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Abstract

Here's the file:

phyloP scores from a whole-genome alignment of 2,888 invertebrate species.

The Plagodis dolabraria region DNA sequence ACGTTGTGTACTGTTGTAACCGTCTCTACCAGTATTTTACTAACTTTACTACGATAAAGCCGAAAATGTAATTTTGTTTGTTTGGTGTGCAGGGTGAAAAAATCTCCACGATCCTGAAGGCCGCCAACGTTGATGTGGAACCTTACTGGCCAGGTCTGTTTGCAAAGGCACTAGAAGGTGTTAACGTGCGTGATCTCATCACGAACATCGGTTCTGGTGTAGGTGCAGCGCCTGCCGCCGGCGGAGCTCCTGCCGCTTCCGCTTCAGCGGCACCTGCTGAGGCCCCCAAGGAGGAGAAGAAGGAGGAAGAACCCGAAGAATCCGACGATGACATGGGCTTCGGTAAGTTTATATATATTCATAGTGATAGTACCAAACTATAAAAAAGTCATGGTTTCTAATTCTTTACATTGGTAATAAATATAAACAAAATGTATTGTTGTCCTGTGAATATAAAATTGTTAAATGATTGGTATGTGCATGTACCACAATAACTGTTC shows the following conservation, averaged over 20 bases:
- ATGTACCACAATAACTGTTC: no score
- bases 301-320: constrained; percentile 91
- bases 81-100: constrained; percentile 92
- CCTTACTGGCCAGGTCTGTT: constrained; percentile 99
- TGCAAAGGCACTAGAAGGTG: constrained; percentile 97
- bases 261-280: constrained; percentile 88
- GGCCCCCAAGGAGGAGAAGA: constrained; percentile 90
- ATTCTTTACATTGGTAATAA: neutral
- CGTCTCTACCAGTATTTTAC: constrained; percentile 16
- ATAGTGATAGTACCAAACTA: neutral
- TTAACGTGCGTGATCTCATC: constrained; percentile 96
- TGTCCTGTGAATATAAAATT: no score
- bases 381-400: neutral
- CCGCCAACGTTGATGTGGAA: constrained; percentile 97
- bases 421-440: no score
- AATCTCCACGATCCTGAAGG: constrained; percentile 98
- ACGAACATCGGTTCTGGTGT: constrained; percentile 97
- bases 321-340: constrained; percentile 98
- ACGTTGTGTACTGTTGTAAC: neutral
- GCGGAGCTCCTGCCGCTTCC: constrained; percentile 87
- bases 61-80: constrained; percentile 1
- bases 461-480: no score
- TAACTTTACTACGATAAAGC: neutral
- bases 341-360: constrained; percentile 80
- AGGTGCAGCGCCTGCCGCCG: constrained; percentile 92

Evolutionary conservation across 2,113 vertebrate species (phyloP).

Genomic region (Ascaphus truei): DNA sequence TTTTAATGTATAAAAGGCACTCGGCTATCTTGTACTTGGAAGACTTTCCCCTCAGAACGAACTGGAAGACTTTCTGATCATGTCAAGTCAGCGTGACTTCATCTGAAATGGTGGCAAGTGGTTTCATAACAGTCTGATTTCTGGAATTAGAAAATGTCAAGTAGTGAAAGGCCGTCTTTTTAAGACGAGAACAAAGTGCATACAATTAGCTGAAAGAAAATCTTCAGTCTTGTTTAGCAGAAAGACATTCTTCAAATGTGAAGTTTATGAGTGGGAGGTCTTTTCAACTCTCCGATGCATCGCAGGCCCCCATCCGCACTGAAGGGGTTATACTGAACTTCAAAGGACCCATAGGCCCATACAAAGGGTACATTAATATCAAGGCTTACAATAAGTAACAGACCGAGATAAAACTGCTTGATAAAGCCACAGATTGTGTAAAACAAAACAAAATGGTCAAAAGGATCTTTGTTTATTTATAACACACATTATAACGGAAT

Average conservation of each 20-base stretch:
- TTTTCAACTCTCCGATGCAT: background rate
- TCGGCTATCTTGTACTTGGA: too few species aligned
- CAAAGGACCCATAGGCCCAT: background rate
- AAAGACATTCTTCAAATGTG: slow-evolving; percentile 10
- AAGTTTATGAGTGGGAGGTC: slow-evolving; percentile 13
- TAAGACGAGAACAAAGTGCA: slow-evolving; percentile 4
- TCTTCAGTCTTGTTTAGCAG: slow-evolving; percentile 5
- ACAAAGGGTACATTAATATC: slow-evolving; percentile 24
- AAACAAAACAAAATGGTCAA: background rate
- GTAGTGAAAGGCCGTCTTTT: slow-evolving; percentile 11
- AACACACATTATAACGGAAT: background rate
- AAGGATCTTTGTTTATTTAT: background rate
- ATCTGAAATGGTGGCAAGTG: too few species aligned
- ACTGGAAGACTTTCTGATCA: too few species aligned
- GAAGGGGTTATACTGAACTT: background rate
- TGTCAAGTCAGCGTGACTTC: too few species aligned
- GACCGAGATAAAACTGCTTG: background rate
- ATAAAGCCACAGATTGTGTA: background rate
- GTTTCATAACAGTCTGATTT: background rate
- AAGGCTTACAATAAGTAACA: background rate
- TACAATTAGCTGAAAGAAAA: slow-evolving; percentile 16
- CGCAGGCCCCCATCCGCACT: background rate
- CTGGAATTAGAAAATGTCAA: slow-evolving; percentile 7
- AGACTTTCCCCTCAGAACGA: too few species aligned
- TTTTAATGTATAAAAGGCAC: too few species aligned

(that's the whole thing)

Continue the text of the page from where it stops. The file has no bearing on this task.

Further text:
This paper considers the recent demise of the Medicare Catastrophic Coverage Act of 1988 in the context of the needs of the elderly and their families. Although the surtax imposed on middle and upper income elderly was the ostensible reason for the anger this Act generated among the elderly, other factors related to the concerns and needs of the elderly and of their families also prevented it from being supported. This article discusses the characteristics of the Catastrophic Coverage Act as a continuation of the historical bias of Medicare in favor of acute medical care and as an effort by Congress to restrain federal health care costs. Despite shifting socio-demographic realities which have increased the burden for many families of the elderly, the Catastrophic Act did little to meet their needs. The implications for future legislation to address these problems are also discussed.

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